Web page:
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Did France Cause the Great Depression?

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  • Douglas A. Irwin

Abstract

The gold standard was a key factor behind the Great Depression, but why did it produce such an intense worldwide deflation and associated economic contraction? While the tightening of U.S. monetary policy in 1928 is often blamed for having initiated the downturn, France increased its share of world gold reserves from 7 percent to 27 percent between 1927 and 1932 and effectively sterilized most of this accumulation. This "gold hoarding" created an artificial shortage of reserves and put other countries under enormous deflationary pressure. Counterfactual simulations indicate that world prices would have increased slightly between 1929 and 1933, instead of declining calamitously, if the historical relationship between world gold reserves and world prices had continued. The results indicate that France was somewhat more to blame than the United States for the worldwide deflation of 1929-33. The deflation could have been avoided if central banks had simply maintained their 1928 cover ratios.

Suggested Citation

  • Douglas A. Irwin, 2010. "Did France Cause the Great Depression?," NBER Working Papers 16350, National Bureau of Economic Research, Inc.
  • Handle: RePEc:nbr:nberwo:16350 Note: DAE IFM ME
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    References listed on IDEAS

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    1. Evans, Martin & Wachtel, Paul, 1993. "Were price changes during the Great Depression anticipated? : Evidence from nominal interest rates," Journal of Monetary Economics, Elsevier, vol. 32(1), pages 3-34, August.
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    Cited by:

    1. Bordo, Michael D., 2012. "Could the United States have had a better central bank? An historical counterfactual speculation," Journal of Macroeconomics, Elsevier, vol. 34(3), pages 597-607.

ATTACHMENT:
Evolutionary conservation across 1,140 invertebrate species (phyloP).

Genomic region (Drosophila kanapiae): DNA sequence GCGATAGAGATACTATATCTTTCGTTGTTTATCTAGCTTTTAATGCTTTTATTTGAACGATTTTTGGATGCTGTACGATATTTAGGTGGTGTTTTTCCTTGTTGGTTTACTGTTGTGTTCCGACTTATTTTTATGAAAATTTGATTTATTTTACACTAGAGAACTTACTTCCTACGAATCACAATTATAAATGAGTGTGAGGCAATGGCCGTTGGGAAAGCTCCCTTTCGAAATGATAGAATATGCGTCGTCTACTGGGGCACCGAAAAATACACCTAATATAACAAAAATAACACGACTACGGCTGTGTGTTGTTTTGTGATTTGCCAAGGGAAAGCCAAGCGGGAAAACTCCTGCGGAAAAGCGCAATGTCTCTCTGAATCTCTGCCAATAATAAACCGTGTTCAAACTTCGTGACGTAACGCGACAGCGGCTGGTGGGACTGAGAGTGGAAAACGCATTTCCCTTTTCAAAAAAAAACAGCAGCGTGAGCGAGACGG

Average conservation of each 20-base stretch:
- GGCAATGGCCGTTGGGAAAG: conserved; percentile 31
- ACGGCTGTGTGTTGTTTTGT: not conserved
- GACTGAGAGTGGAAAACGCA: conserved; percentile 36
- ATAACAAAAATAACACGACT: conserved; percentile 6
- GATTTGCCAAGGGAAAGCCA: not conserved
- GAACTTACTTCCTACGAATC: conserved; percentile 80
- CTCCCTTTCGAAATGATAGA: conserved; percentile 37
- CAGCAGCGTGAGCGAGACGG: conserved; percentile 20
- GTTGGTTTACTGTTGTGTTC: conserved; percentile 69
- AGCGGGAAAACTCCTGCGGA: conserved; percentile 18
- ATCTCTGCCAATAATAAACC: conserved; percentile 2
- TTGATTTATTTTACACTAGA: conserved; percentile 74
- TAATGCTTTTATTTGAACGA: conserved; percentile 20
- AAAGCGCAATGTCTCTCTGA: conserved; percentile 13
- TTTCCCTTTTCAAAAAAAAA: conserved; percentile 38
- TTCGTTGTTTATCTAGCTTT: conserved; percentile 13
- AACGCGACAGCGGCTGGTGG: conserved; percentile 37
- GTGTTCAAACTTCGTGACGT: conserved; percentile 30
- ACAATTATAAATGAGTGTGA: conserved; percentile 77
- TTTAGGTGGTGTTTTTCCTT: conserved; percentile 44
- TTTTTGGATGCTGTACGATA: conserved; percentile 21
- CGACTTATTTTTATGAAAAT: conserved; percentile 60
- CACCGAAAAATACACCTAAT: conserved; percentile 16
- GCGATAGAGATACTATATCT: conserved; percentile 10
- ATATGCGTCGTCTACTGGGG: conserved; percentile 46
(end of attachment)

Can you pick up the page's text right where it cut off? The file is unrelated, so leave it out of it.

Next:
2. Richhild Moessner & William A. Allen, 2011. "Las crisis bancarias y el sistema monetario internacional en la Gran Depresión y en la actualidad," Revista de Economía Institucional, Universidad Externado de Colombia - Facultad de Economía, vol. 13(25), pages 43-87, July-Dece.
    3. Jordà, Òscar & Schularick, Moritz & Taylor, Alan M., 2015. "Betting the house," Journal of International Economics, Elsevier, vol. 96(S1), pages 2-18.
      • Òscar Jordà & Moritz Schularick & Alan M. Taylor, 2014. "Betting the House," NBER Chapters,in: NBER International Seminar on Macroeconomics 2014, pages 2-18 National Bureau of Economic Research, Inc.
    4. Nicholas Crafts, 2014. "What Does the 1930s' Experience Tell Us about the Future of the Eurozone?," Journal of Common Market Studies, Wiley Blackwell, vol. 52(4), pages 713-727, July.
    5. Fratianni, Michele & Giri, Federico, 2017. "The tale of two great crises," Journal of Economic Dynamics and Control, Elsevier, vol. 81(C), pages 5-31.
    6. Nicholas Crafts & Peter Fearon, 2010. "Lessons from the 1930s Great Depression," Oxford Review of Economic Policy, Oxford University Press, vol. 26(3), pages 285-317, Autumn.
    7. Ivo Maes, 2012. "On the origins of the Triffin dilemma: Empirical business cycle analysis and imperfect competition theory," Working Paper Research 240, National Bank of Belgium.
    8. Nicholas Crafts, 2013. "Long-Term Growth in Europe: What Difference does the Crisis Make?," National Institute Economic Review, National Institute of Economic and Social Research, vol. 224(1), pages 14-28, May.
    9. Selgin, George & Lastrapes, William D. & White, Lawrence H., 2012. "Has the Fed been a failure?," Journal of Macroeconomics, Elsevier, vol. 34(3), pages 569-596.

    More about this item

    JEL classification:

    • E31 - Macroeconomics and Monetary Economics - - Prices, Business Fluctuations, and Cycles - - - Price Level; Inflation; Deflation
    • E42 - Macroeconomics and Monetary Economics - - Money and Interest Rates - - - Monetary Sytsems; Standards; Regimes; Government and the Monetary System
    • E5 - Macroeconomics and Monetary Economics - - Monetary Policy, Central Banking, and the Supply of Money and Credit
    • N14 - Economic History - - Macroeconomics and Monetary Economics; Industrial Structure; Growth; Fluctuations - - - Europe: 1913-

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